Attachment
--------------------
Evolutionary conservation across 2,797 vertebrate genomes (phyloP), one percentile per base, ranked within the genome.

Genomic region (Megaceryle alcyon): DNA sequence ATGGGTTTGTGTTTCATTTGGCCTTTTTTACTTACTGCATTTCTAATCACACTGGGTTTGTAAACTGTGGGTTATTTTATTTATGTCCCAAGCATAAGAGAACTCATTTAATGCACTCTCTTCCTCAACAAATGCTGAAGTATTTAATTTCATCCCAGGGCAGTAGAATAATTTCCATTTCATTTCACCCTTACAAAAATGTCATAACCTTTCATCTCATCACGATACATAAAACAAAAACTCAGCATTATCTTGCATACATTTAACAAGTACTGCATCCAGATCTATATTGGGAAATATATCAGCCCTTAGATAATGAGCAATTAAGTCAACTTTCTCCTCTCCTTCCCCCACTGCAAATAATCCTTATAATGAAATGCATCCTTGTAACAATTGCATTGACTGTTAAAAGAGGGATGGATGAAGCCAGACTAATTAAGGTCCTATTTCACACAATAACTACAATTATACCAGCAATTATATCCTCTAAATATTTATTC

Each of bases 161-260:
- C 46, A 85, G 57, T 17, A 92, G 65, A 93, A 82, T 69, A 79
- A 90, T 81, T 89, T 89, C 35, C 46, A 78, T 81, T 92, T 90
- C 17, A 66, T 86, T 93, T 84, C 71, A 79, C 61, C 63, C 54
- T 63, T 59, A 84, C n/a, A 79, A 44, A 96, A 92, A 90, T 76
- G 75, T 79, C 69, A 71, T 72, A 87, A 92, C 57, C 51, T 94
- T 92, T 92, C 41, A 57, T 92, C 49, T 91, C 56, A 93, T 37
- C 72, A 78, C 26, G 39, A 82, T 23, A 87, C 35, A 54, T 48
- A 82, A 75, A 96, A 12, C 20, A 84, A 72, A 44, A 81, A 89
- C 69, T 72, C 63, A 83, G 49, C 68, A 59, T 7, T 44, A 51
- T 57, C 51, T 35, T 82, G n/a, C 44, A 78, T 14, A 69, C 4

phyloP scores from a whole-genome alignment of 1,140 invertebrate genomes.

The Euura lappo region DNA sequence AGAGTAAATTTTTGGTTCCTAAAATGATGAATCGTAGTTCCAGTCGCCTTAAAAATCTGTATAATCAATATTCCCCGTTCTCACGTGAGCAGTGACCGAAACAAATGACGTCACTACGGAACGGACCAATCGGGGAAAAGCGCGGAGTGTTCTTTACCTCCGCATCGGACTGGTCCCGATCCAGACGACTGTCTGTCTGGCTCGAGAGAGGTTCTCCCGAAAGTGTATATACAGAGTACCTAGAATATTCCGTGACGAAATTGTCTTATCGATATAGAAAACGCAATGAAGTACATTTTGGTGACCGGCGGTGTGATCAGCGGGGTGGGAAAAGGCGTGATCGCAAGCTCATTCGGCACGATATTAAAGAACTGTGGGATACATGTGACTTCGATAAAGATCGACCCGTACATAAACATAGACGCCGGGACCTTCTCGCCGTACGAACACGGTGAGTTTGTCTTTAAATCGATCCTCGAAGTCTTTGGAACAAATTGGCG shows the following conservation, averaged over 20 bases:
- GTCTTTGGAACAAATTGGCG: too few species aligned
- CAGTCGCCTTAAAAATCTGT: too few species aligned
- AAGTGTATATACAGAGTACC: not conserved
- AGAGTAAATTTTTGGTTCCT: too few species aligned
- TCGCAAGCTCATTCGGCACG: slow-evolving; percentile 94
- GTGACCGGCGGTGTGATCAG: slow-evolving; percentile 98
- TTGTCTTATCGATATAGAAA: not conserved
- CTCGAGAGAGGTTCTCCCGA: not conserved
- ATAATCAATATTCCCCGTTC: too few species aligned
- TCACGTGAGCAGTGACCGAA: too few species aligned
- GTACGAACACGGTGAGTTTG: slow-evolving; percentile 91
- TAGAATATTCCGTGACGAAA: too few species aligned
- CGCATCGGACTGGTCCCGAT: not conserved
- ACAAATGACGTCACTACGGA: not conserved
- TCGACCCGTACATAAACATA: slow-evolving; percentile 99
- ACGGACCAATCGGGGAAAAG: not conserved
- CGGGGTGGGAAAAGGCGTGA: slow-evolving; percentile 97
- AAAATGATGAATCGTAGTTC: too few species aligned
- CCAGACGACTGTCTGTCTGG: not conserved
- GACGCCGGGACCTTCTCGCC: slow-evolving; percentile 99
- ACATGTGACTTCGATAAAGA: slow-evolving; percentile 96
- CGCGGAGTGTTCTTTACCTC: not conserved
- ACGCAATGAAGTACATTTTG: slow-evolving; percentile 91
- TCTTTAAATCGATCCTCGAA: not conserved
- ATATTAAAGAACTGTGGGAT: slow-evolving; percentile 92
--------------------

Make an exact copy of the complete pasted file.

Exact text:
Evolutionary conservation across 2,797 vertebrate genomes (phyloP), one percentile per base, ranked within the genome.

Genomic region (Megaceryle alcyon): DNA sequence ATGGGTTTGTGTTTCATTTGGCCTTTTTTACTTACTGCATTTCTAATCACACTGGGTTTGTAAACTGTGGGTTATTTTATTTATGTCCCAAGCATAAGAGAACTCATTTAATGCACTCTCTTCCTCAACAAATGCTGAAGTATTTAATTTCATCCCAGGGCAGTAGAATAATTTCCATTTCATTTCACCCTTACAAAAATGTCATAACCTTTCATCTCATCACGATACATAAAACAAAAACTCAGCATTATCTTGCATACATTTAACAAGTACTGCATCCAGATCTATATTGGGAAATATATCAGCCCTTAGATAATGAGCAATTAAGTCAACTTTCTCCTCTCCTTCCCCCACTGCAAATAATCCTTATAATGAAATGCATCCTTGTAACAATTGCATTGACTGTTAAAAGAGGGATGGATGAAGCCAGACTAATTAAGGTCCTATTTCACACAATAACTACAATTATACCAGCAATTATATCCTCTAAATATTTATTC

Each of bases 161-260:
- C 46, A 85, G 57, T 17, A 92, G 65, A 93, A 82, T 69, A 79
- A 90, T 81, T 89, T 89, C 35, C 46, A 78, T 81, T 92, T 90
- C 17, A 66, T 86, T 93, T 84, C 71, A 79, C 61, C 63, C 54
- T 63, T 59, A 84, C n/a, A 79, A 44, A 96, A 92, A 90, T 76
- G 75, T 79, C 69, A 71, T 72, A 87, A 92, C 57, C 51, T 94
- T 92, T 92, C 41, A 57, T 92, C 49, T 91, C 56, A 93, T 37
- C 72, A 78, C 26, G 39, A 82, T 23, A 87, C 35, A 54, T 48
- A 82, A 75, A 96, A 12, C 20, A 84, A 72, A 44, A 81, A 89
- C 69, T 72, C 63, A 83, G 49, C 68, A 59, T 7, T 44, A 51
- T 57, C 51, T 35, T 82, G n/a, C 44, A 78, T 14, A 69, C 4

phyloP scores from a whole-genome alignment of 1,140 invertebrate genomes.

The Euura lappo region DNA sequence AGAGTAAATTTTTGGTTCCTAAAATGATGAATCGTAGTTCCAGTCGCCTTAAAAATCTGTATAATCAATATTCCCCGTTCTCACGTGAGCAGTGACCGAAACAAATGACGTCACTACGGAACGGACCAATCGGGGAAAAGCGCGGAGTGTTCTTTACCTCCGCATCGGACTGGTCCCGATCCAGACGACTGTCTGTCTGGCTCGAGAGAGGTTCTCCCGAAAGTGTATATACAGAGTACCTAGAATATTCCGTGACGAAATTGTCTTATCGATATAGAAAACGCAATGAAGTACATTTTGGTGACCGGCGGTGTGATCAGCGGGGTGGGAAAAGGCGTGATCGCAAGCTCATTCGGCACGATATTAAAGAACTGTGGGATACATGTGACTTCGATAAAGATCGACCCGTACATAAACATAGACGCCGGGACCTTCTCGCCGTACGAACACGGTGAGTTTGTCTTTAAATCGATCCTCGAAGTCTTTGGAACAAATTGGCG shows the following conservation, averaged over 20 bases:
- GTCTTTGGAACAAATTGGCG: too few species aligned
- CAGTCGCCTTAAAAATCTGT: too few species aligned
- AAGTGTATATACAGAGTACC: not conserved
- AGAGTAAATTTTTGGTTCCT: too few species aligned
- TCGCAAGCTCATTCGGCACG: slow-evolving; percentile 94
- GTGACCGGCGGTGTGATCAG: slow-evolving; percentile 98
- TTGTCTTATCGATATAGAAA: not conserved
- CTCGAGAGAGGTTCTCCCGA: not conserved
- ATAATCAATATTCCCCGTTC: too few species aligned
- TCACGTGAGCAGTGACCGAA: too few species aligned
- GTACGAACACGGTGAGTTTG: slow-evolving; percentile 91
- TAGAATATTCCGTGACGAAA: too few species aligned
- CGCATCGGACTGGTCCCGAT: not conserved
- ACAAATGACGTCACTACGGA: not conserved
- TCGACCCGTACATAAACATA: slow-evolving; percentile 99
- ACGGACCAATCGGGGAAAAG: not conserved
- CGGGGTGGGAAAAGGCGTGA: slow-evolving; percentile 97
- AAAATGATGAATCGTAGTTC: too few species aligned
- CCAGACGACTGTCTGTCTGG: not conserved
- GACGCCGGGACCTTCTCGCC: slow-evolving; percentile 99
- ACATGTGACTTCGATAAAGA: slow-evolving; percentile 96
- CGCGGAGTGTTCTTTACCTC: not conserved
- ACGCAATGAAGTACATTTTG: slow-evolving; percentile 91
- TCTTTAAATCGATCCTCGAA: not conserved
- ATATTAAAGAACTGTGGGAT: slow-evolving; percentile 92